Where Things Stand With High School Fall Sports

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Various states are beginning to announce plans for the upcoming high school fall sports season. (PHOTO: Matt Noonan/NoontimeSports.com)

By Matt Noonan

For the past few months, high school sports have been at a standstill due to the ongoing coronavirus pandemic. But with a new school year on the horizon, many are beginning to wonder if and when high school sports will resume, not just here in Massachusetts, but in other parts of the country.

As of now, there are a few states planning to keep high school sports on the sidelines until 2021, while others such as Florida and Georgia will allow preseason practices to begin as soon as next Monday, July 27.

Yesterday, the California Interscholastic Federation announced plans to delay the start of its fall sports season until December, but it is possible games and practices could be shifted to next January due to a recent uptick in coronavirus cases.

In Texas, some teams will start their preseason workouts in two weeks – that would be Monday, August 3, to be exact – while two conferences (5A and 6A) won’t be allowed to practice until Monday, September 7.

Here in Massachusetts, the hope for a high school sports season hinges on future announcements from both the Department of Elementary and Secondary Education (DESE) and the Executive Office of Energy and Environmental Affairs (EEA).

Pending Massachusetts does allow high school sports to be played this year, the official start date for all athletic programs would be Monday, September 14. The date, which was proposed by the Massachusetts Interscholastic Athletic Association (MIAA) Covid-19 Task Force, was approved by the organization’s Board of Directors during this afternoon’s virtual meeting. 

As for what sports will be allowed to play this fall in Massachusetts? That remains an unknown, but guidelines for extracurricular activities, including sports should become available by early August. Those plans will also include guidance for other activities like choir and musical theatre.

Similar to Massachusetts, Maine won’t begin its fall sports season until Tuesday, September 8 following today’s decision by the Maine Principals’ Association (MPA). Games can begin 10 days later, but not before 3 p.m. 

The Ivy League Cancels Fall Sports

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There will be no football games this fall at Harvard Stadium. (PHOTO COURTESY: Matt Noonan/NoontimeSports.com)

By Matt Noonan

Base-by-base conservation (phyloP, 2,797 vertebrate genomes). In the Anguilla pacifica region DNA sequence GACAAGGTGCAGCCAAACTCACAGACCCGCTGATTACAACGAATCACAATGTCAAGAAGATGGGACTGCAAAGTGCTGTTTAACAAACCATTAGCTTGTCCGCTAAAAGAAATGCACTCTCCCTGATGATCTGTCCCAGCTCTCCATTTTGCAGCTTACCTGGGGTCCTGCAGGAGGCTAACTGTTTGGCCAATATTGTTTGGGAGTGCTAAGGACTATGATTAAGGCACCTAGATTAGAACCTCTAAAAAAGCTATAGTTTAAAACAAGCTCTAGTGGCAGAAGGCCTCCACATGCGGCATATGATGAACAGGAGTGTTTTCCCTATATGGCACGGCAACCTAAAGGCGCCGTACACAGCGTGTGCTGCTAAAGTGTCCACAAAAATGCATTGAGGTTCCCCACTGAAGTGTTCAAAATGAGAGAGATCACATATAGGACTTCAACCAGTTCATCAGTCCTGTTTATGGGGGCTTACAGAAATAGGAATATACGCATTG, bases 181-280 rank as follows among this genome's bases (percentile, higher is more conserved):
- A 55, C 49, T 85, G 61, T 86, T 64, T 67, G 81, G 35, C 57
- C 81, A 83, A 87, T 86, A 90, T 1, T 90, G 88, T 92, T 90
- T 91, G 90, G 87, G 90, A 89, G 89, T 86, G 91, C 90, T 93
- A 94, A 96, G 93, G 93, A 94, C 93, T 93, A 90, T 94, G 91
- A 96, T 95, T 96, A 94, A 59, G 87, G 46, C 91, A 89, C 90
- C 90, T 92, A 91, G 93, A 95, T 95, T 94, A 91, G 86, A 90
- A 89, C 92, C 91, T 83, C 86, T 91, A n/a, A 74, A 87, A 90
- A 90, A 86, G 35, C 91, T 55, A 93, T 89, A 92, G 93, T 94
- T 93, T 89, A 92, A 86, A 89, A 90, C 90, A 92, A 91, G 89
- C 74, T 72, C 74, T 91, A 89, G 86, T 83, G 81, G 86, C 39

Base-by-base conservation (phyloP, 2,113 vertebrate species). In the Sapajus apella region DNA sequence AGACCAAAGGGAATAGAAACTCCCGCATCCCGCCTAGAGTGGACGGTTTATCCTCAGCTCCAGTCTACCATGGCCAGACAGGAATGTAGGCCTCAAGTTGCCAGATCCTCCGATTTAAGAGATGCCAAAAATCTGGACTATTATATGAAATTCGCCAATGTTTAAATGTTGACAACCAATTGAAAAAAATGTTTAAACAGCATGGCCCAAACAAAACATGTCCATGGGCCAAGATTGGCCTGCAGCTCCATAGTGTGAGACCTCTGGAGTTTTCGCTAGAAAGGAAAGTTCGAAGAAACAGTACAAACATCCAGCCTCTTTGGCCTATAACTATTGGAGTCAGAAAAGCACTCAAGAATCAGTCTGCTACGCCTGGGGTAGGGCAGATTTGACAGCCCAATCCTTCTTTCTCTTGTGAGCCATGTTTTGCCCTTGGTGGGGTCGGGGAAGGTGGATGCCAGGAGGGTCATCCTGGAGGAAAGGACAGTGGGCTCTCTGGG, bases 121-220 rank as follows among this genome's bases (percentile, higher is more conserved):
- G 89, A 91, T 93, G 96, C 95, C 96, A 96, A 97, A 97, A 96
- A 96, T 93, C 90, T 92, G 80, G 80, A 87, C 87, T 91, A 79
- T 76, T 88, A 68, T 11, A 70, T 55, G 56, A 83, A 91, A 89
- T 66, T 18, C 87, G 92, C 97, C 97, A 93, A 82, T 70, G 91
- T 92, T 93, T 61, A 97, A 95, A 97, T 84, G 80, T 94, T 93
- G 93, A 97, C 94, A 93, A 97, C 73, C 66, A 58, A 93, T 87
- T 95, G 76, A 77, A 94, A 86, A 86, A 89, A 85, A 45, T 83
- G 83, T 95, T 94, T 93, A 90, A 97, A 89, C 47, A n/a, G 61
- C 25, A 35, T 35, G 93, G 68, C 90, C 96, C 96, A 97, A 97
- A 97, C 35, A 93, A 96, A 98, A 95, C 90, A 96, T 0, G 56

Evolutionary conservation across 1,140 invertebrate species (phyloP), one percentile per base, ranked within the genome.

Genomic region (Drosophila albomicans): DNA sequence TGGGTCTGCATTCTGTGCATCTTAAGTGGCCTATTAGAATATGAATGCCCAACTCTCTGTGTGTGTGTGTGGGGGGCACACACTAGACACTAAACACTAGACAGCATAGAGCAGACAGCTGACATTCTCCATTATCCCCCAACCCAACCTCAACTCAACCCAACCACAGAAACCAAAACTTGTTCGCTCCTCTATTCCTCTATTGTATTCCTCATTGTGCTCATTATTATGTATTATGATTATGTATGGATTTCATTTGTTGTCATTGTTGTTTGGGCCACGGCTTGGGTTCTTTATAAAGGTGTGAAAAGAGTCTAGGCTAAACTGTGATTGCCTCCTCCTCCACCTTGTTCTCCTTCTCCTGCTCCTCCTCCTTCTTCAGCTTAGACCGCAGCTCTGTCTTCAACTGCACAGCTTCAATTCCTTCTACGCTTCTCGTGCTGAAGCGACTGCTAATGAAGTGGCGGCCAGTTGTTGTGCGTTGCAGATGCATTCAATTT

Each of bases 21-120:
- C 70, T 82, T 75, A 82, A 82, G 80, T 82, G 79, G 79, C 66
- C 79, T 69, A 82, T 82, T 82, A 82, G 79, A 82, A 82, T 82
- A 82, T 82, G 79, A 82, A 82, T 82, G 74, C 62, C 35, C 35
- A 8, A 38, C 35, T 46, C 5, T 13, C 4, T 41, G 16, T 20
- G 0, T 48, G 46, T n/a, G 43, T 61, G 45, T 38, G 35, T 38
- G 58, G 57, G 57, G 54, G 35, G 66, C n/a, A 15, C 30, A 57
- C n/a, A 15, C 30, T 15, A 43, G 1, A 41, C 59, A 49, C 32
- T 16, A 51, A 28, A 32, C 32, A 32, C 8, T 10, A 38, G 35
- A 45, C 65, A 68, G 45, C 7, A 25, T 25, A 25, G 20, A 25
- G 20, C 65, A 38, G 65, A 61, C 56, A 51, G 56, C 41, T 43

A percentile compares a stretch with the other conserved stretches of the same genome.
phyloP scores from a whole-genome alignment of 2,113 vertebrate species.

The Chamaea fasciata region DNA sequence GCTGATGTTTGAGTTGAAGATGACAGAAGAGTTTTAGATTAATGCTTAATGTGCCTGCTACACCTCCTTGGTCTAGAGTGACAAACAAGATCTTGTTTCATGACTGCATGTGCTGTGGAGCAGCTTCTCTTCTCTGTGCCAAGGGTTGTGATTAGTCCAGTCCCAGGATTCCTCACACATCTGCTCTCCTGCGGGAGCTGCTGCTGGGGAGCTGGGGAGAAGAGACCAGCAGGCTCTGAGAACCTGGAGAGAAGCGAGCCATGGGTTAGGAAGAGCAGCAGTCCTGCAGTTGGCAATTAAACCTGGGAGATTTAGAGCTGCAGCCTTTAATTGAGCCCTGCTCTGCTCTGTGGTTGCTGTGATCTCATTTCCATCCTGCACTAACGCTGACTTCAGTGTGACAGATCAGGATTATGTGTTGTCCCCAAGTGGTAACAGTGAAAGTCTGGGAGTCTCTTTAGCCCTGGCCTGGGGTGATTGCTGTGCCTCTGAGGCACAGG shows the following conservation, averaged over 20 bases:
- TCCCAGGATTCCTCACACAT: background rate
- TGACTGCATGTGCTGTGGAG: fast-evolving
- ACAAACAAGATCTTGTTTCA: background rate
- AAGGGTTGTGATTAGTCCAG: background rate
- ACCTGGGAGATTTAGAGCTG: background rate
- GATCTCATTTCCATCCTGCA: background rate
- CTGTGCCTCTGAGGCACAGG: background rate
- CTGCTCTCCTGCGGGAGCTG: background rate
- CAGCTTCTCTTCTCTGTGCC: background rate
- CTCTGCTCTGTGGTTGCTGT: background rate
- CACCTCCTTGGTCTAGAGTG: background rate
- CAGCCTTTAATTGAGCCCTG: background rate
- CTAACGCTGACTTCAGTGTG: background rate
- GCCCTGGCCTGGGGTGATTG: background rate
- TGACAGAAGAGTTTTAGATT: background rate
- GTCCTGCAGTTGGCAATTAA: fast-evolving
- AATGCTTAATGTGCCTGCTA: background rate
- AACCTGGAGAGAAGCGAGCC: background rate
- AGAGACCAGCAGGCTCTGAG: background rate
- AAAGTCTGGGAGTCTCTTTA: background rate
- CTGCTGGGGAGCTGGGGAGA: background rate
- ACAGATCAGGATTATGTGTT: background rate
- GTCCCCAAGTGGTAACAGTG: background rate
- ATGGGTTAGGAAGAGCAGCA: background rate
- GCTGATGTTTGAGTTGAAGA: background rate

The Ivy League has made it official: there will be no fall sports this year due to the ongoing coronavirus pandemic.

The Ancient Eight made a formal announcement late this afternoon following a slew of reports from multiple reporters and outlets about the league’s plans for the upcoming fall sports season.

A decision about winter and spring sports will be made at a later date, according to today’s press release.

While no games will be played this fall, the Ivy League will permit “practice and other athletic training opportunities” for those student-athletes who are on campus. The league will also provide its members with guidelines to help its coaches and student-athletes with conditioning and practice plans.

According to Heather Dinich of ESPN.com, the Ivy League’s decision to cancel its fall sports season was due to the various “COVID-19 policies” each school had put in place two weeks earlier for their upcoming school year.

How will today’s announcement impact the rest of the college sports landscape? The answer: we should know more in the coming days and weeks.

As of now, it appears some college football, as well as fall sports, will occur later this year, but it’s likely we will see more schools and conferences follow the Ivy League like they did earlier this year after the conference canceled its basketball tournaments at Harvard University in March. The Ivy League also canceled its spring sports season.

In addition to the Ivy League, the Centennial Conference (CC) announced yesterday they would “suspend any intercollegiate competition for sports scheduled for the fall semester,” which included football. However, the conference could provide its football teams with some games in the spring.

Per Multiple Reports, Ivy League Will Not Play Fall Sports

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The Ivy League will announce plans for the fall sports season on Wednesday, July 8. (PHOTO COURTESY: IvyLeague.com)

By Matt Noonan

No official announcement has been made as of late this afternoon, but according to various reports, it appears as if the Ivy League will not being playing fall sports this year.

In addition to no fall sports, Yahoo! Sports’ Dan Wetzel is reporting that none of the Ancient Eight winter sports teams can begin their respective season until after January 1, 2021. The decision on winter sports is what a few other local schools have announced, including Bowdoin College and MIT.

With news of no fall sports being played later this year, it is likely that Ivy League football fans won’t see their favorite teams on the gridiron until next September. In addition to football, it is most likely that other fall sports such as field hockey, soccer, and volleyball won’t play games until the 2021-22 school year.

The Ivy League was the first NCAA D-I conference to cancel its basketball tournaments in March due to the coronavirus. A few days later, the Ivy League canceled the remainder of its spring sports season.